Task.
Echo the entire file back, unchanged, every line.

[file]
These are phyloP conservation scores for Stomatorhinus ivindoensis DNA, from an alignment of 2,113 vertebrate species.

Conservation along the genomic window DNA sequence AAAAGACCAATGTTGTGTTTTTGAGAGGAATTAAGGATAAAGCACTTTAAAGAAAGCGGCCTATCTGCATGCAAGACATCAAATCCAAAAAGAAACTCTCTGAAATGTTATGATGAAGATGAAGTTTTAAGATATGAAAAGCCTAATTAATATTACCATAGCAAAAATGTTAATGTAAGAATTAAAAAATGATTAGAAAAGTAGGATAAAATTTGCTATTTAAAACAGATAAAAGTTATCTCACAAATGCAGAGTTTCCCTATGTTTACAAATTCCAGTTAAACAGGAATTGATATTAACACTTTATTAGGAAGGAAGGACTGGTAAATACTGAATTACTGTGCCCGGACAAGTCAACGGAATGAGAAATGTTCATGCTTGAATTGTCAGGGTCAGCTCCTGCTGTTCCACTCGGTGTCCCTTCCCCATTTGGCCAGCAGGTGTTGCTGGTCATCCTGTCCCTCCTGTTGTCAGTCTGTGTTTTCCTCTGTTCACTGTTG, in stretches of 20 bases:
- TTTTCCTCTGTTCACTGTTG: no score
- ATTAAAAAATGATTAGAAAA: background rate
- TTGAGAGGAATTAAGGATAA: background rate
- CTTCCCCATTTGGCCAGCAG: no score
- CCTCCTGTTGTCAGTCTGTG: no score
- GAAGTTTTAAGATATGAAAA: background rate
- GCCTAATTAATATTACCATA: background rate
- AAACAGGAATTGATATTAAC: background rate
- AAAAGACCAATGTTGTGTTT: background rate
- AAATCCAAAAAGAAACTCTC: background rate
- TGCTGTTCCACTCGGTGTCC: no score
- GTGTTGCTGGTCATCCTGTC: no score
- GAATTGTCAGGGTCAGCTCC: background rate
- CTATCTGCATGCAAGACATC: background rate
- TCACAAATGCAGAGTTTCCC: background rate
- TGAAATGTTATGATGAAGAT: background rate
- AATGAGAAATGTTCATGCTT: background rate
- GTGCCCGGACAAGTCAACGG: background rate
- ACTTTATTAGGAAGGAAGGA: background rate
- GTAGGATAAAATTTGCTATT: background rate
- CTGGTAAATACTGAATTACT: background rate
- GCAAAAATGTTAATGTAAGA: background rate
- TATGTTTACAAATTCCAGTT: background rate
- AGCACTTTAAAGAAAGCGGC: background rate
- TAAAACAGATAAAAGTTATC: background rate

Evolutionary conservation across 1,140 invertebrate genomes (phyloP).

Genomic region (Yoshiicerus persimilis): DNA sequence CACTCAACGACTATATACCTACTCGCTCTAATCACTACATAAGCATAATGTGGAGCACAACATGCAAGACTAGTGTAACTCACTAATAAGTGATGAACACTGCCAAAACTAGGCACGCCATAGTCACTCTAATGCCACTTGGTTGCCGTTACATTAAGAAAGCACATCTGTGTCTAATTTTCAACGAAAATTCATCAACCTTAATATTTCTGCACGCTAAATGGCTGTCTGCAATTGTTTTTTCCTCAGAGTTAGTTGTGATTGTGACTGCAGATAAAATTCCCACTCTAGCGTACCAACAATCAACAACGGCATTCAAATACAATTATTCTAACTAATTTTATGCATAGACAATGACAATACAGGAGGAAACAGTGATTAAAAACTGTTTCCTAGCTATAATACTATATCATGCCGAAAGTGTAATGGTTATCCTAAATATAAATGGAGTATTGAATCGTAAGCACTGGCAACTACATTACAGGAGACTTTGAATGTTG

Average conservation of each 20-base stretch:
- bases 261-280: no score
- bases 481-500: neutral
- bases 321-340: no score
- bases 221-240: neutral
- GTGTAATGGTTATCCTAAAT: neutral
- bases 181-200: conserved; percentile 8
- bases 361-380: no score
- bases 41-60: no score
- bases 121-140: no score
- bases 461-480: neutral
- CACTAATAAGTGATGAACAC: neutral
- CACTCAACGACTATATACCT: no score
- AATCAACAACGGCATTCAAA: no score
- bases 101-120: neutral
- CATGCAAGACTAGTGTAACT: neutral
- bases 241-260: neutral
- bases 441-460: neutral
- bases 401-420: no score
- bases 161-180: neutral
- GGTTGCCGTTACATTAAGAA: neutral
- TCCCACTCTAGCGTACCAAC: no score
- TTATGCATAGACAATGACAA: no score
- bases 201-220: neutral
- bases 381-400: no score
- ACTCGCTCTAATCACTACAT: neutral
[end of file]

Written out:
These are phyloP conservation scores for Stomatorhinus ivindoensis DNA, from an alignment of 2,113 vertebrate species.

Conservation along the genomic window DNA sequence AAAAGACCAATGTTGTGTTTTTGAGAGGAATTAAGGATAAAGCACTTTAAAGAAAGCGGCCTATCTGCATGCAAGACATCAAATCCAAAAAGAAACTCTCTGAAATGTTATGATGAAGATGAAGTTTTAAGATATGAAAAGCCTAATTAATATTACCATAGCAAAAATGTTAATGTAAGAATTAAAAAATGATTAGAAAAGTAGGATAAAATTTGCTATTTAAAACAGATAAAAGTTATCTCACAAATGCAGAGTTTCCCTATGTTTACAAATTCCAGTTAAACAGGAATTGATATTAACACTTTATTAGGAAGGAAGGACTGGTAAATACTGAATTACTGTGCCCGGACAAGTCAACGGAATGAGAAATGTTCATGCTTGAATTGTCAGGGTCAGCTCCTGCTGTTCCACTCGGTGTCCCTTCCCCATTTGGCCAGCAGGTGTTGCTGGTCATCCTGTCCCTCCTGTTGTCAGTCTGTGTTTTCCTCTGTTCACTGTTG, in stretches of 20 bases:
- TTTTCCTCTGTTCACTGTTG: no score
- ATTAAAAAATGATTAGAAAA: background rate
- TTGAGAGGAATTAAGGATAA: background rate
- CTTCCCCATTTGGCCAGCAG: no score
- CCTCCTGTTGTCAGTCTGTG: no score
- GAAGTTTTAAGATATGAAAA: background rate
- GCCTAATTAATATTACCATA: background rate
- AAACAGGAATTGATATTAAC: background rate
- AAAAGACCAATGTTGTGTTT: background rate
- AAATCCAAAAAGAAACTCTC: background rate
- TGCTGTTCCACTCGGTGTCC: no score
- GTGTTGCTGGTCATCCTGTC: no score
- GAATTGTCAGGGTCAGCTCC: background rate
- CTATCTGCATGCAAGACATC: background rate
- TCACAAATGCAGAGTTTCCC: background rate
- TGAAATGTTATGATGAAGAT: background rate
- AATGAGAAATGTTCATGCTT: background rate
- GTGCCCGGACAAGTCAACGG: background rate
- ACTTTATTAGGAAGGAAGGA: background rate
- GTAGGATAAAATTTGCTATT: background rate
- CTGGTAAATACTGAATTACT: background rate
- GCAAAAATGTTAATGTAAGA: background rate
- TATGTTTACAAATTCCAGTT: background rate
- AGCACTTTAAAGAAAGCGGC: background rate
- TAAAACAGATAAAAGTTATC: background rate

Evolutionary conservation across 1,140 invertebrate genomes (phyloP).

Genomic region (Yoshiicerus persimilis): DNA sequence CACTCAACGACTATATACCTACTCGCTCTAATCACTACATAAGCATAATGTGGAGCACAACATGCAAGACTAGTGTAACTCACTAATAAGTGATGAACACTGCCAAAACTAGGCACGCCATAGTCACTCTAATGCCACTTGGTTGCCGTTACATTAAGAAAGCACATCTGTGTCTAATTTTCAACGAAAATTCATCAACCTTAATATTTCTGCACGCTAAATGGCTGTCTGCAATTGTTTTTTCCTCAGAGTTAGTTGTGATTGTGACTGCAGATAAAATTCCCACTCTAGCGTACCAACAATCAACAACGGCATTCAAATACAATTATTCTAACTAATTTTATGCATAGACAATGACAATACAGGAGGAAACAGTGATTAAAAACTGTTTCCTAGCTATAATACTATATCATGCCGAAAGTGTAATGGTTATCCTAAATATAAATGGAGTATTGAATCGTAAGCACTGGCAACTACATTACAGGAGACTTTGAATGTTG

Average conservation of each 20-base stretch:
- bases 261-280: no score
- bases 481-500: neutral
- bases 321-340: no score
- bases 221-240: neutral
- GTGTAATGGTTATCCTAAAT: neutral
- bases 181-200: conserved; percentile 8
- bases 361-380: no score
- bases 41-60: no score
- bases 121-140: no score
- bases 461-480: neutral
- CACTAATAAGTGATGAACAC: neutral
- CACTCAACGACTATATACCT: no score
- AATCAACAACGGCATTCAAA: no score
- bases 101-120: neutral
- CATGCAAGACTAGTGTAACT: neutral
- bases 241-260: neutral
- bases 441-460: neutral
- bases 401-420: no score
- bases 161-180: neutral
- GGTTGCCGTTACATTAAGAA: neutral
- TCCCACTCTAGCGTACCAAC: no score
- TTATGCATAGACAATGACAA: no score
- bases 201-220: neutral
- bases 381-400: no score
- ACTCGCTCTAATCACTACAT: neutral